Many thanks to SWLing Post contributor, Mark Fahey, who shares a link to this BBC documentary about pirate radio:
(Source: Southgate ARC via Mike Hansgen)
Radio Mi Amigo to go offshore 30 May to 2 June
Five years after their success with Mi Amigo 40 in Ostend, the Mi Amigo team set their sails for the beautiful Belgian seaside resort of Blankenberge, to organise a week of transmissions, “live from the ship CASTOR”.
This will happen from Thursday 30 May to Sunday 2 June during the Blankenberg Havenfeesten”MI AMIGO 45″.
The Mi Amigo40 ship being used in 2019 is the Castor, an identical sister ship of Radio Caroline’s Ross Revenge tender, ‘Bellatrix’ and of the Greenpeace ship the ‘Sirius’.
Details here: https://worldofradio.co.uk/MiAmigo.html
SWLing Post Bill Patalon sent me this piece from the ARRL stating that amateur radio applications have been on hold at the FCC as most of the agency has been closed in the US government shutdown. It appears the government will reopen now, at least for the next three weeks.
Thinking about the closure of the FCC and its effect on licensed operators, also made me think about unlicensed radio operators: a.k.a. pirate radio stations.
Are government shutdowns a potential broadcast opportunity for pirates that might not otherwise take to the air?
I’m curious if anyone noted new shortwave or FM pirate stations during the US government shutdown. Did the respite from FCC enforcement bring anyone out of the woodwork? Please comment!
PS: Can you do us a favor? In comments, please stay on topic (radio) and refrain from political arguments. Many of us appreciate the SWLing Post as a refuge from the toxic back-and-forth prevalent on so many other sites. If you would like to engage in political discourse, please check out Reddit. Thank you!
Many thanks to SWLing Post contributor, Bruce Atchison, who writes:
Randy Bachman featured the music played on Radio Caroline in two shows
broadcast on CBC during the spring of this year. Check out both on
www.randybachman.com and scroll down until you find the pirate radio
Both programs of Randy’s Vinyl Tap brought back so many good
Thanks for the tip, Bruce!
(Source: Southgate ARC)
FCC fines Amateur Radio licensee $25,000 for operating unlicensed FM station
ARRL reports in an FCC Enforcement Bureau case going back to early 2015, a Paterson, New Jersey, Amateur Radio licensee has been penalized in the amount of $25,000 for allegedly continuing to operate an unlicensed FM radio station
The FCC issued a Forfeiture Order on October 30 to Winston A. Tulloch, KC2ALN, a General class licensee. The fine followed an April 2018 Notice of Apparent Liability for Forfeiture (NAL) issued to Tulloch for alleged “willful and repeated violation” of Section 301 of the Communications Act of 1934, as amended, by operating an unlicensed FM radio station on 90.9 MHz in Paterson. Tulloch did not respond to the NAL, the FCC indicated.
“Commission action in this area is essential because unlicensed radio stations do not broadcast Emergency Alert Service messages and therefore create a public safety hazard for their listener,” the FCC said in the Forfeiture Order. “Moreover, unlicensed radio stations create a danger of interference to licensed communications and undermine the Commission’s authority over broadcast radio operations.”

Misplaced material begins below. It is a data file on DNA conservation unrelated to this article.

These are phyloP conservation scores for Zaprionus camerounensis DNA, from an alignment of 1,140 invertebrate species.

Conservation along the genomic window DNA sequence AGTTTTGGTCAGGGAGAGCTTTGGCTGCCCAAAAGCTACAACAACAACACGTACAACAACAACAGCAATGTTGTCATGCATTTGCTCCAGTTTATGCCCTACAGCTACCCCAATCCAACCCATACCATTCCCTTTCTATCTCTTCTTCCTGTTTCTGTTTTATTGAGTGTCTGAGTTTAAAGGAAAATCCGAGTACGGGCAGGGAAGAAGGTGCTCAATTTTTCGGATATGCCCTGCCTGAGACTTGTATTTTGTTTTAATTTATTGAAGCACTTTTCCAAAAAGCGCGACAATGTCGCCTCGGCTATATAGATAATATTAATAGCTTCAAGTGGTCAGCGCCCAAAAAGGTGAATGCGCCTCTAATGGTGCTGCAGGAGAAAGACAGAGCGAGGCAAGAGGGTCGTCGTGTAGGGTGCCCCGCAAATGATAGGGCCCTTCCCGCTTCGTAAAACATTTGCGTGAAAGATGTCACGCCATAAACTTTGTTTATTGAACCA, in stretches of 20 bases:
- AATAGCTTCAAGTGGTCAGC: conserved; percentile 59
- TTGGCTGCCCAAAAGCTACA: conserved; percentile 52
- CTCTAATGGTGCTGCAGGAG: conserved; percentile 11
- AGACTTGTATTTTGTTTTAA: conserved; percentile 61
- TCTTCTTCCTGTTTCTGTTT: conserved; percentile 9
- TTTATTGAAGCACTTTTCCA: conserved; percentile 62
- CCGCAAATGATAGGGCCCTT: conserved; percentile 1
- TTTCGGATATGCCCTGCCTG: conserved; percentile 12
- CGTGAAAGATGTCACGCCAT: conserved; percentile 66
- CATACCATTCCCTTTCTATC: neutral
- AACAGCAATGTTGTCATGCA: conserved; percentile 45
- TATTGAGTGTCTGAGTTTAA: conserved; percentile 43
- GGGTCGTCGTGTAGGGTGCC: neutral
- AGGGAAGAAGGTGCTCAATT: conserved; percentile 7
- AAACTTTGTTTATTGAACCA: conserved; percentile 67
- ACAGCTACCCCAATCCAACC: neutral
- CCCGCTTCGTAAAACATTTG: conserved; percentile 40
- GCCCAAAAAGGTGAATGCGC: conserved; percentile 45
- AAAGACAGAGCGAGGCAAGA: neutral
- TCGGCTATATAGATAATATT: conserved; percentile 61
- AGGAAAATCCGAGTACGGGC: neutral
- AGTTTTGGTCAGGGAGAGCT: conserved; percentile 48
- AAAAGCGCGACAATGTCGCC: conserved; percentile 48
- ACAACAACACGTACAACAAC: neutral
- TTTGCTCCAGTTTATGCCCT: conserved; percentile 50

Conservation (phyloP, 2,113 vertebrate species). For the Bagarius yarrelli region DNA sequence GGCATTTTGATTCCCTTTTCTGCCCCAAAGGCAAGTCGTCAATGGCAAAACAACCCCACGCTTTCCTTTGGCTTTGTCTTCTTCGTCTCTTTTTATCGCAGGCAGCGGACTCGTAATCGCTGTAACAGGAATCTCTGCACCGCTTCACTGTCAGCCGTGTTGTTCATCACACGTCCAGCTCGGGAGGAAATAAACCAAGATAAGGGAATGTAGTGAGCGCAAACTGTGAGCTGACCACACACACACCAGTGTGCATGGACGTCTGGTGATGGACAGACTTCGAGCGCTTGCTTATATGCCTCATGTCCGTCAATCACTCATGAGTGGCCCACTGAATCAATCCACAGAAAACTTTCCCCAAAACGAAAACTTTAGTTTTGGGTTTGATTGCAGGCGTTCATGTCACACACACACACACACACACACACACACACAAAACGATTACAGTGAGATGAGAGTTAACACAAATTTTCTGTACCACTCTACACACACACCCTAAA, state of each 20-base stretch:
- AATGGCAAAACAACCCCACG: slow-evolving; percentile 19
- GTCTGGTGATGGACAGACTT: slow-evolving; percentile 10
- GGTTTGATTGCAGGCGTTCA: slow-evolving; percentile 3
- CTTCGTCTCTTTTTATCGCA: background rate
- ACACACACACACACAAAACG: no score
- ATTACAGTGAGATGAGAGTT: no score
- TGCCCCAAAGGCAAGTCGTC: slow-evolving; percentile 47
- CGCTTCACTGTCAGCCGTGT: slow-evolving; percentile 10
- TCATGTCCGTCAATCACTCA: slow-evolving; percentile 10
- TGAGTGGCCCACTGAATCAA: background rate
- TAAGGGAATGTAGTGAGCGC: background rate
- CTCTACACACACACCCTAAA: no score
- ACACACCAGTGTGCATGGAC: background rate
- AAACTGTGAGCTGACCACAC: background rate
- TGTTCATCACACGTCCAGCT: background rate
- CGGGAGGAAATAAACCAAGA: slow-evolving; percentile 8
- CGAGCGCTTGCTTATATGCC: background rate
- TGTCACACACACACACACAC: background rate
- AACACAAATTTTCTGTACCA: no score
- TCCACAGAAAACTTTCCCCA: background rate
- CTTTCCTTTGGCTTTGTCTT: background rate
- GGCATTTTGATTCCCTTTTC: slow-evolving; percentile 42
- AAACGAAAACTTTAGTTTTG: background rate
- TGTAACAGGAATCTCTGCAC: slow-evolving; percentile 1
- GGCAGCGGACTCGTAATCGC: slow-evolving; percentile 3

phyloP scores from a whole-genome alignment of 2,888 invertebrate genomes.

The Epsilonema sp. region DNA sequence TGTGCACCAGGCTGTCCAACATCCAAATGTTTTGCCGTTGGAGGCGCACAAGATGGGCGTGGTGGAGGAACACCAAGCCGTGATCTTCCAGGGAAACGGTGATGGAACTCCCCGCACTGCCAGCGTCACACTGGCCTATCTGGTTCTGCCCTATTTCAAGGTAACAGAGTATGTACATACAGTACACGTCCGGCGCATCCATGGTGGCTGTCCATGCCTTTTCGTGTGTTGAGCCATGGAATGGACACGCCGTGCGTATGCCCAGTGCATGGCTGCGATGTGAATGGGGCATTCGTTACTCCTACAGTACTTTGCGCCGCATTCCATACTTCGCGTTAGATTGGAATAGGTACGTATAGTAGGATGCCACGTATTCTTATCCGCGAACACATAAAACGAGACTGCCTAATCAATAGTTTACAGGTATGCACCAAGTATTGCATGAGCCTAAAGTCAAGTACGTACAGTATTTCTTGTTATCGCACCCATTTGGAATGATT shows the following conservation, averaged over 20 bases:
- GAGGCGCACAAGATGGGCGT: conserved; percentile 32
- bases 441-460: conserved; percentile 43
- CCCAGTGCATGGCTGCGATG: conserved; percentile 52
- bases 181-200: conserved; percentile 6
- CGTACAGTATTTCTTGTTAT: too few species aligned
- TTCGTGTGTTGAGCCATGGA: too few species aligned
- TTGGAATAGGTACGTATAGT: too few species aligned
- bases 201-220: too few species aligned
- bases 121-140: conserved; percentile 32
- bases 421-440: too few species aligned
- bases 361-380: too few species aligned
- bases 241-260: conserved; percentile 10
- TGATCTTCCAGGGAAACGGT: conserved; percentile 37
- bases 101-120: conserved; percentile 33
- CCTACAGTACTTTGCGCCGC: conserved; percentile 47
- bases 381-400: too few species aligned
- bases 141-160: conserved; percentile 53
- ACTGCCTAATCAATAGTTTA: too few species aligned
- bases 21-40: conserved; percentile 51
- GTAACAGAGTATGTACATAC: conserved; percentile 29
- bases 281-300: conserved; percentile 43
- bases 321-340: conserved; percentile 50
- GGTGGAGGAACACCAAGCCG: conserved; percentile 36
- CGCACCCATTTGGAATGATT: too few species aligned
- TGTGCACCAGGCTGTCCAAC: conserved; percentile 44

Read the full ARRL story at
Halloween is typically the most active day of the year for shortwave pirates. Halloween falls on Wednesday, October 31st, and although this is the middle of the week, expect pirates to emerge like The Great Pumpkin!
Here are three things you’ll want to do Halloween night:
1. Hobby Broadcasting Blog
Check out Andrew Yoder’s pirate radio blog ,the Hobby Broadcasting blog.
Andrew is the author of the Pirate Radio Annual and a guru on shortwave pirate radio. Andrew has already logged some Halloween stations this weekend.
2. HF Underground
Follow real-time pirate radio spots and loggings on the HF Underground discussion forum. Chris Smolinski at HFU typically posts post-Halloween pirate stats on the SWLing Post as well–always a fascinating overview.
Listen for pirate radio stations today and throughout the weekend! Turn on your radio anytime today, but especially around twilight and tune between 6,920 – 6,980 kHz. Pirates broadcast on both AM and SSB; you’re bound to hear a few. If you’re brand new to pirate radio listening, you might read my pirate radio primer by clicking here. I will be listening until late in the evening.
Happy Halloween to all!
(Source: Tom Taylor Now)
The FCC’s busting more pirates in smaller markets.
True, the Dallas office issues two Notices of Unlicensed Operation for an 87.9 in Houston, run out of New Beginnings Fellowship Church. But agents from Dallas also found a pirate FM at 93.5 up in the smallish Texas Panhandle town of Amarillo. (That one was also operated out of a church, the Iglesia Bautista Renovacion Ministerio Internacional.) The spectrum cops from Dallas also detected a 95.9 in Port Arthur, Texas. And out in California, agents from the L.A. office ventured up to Oxnard to respond to a complaint about a 99.1 operating from a business. (It was a business run by Maria Gonzalez, who gets the NOUO.) So while the traditional pirate radio hotbeds in South Florida, the New York City area and Boston get attention, there seem to be more complaints and more investigations in smaller markets. If the “PIRATE Act” that passed the House ever makes it through the Senate and is signed into law, the FCC would be required to make twice-yearly sweeps of the five most active areas for pirates. But it seems illegal FMs may simply be popping up in less-likely places. The equipment’s cheap and you might not get caught. Though one pirate in Miami got nabbed doing something novel – operating a pirate station out of a parked RV. (Sure keeps the costs down.)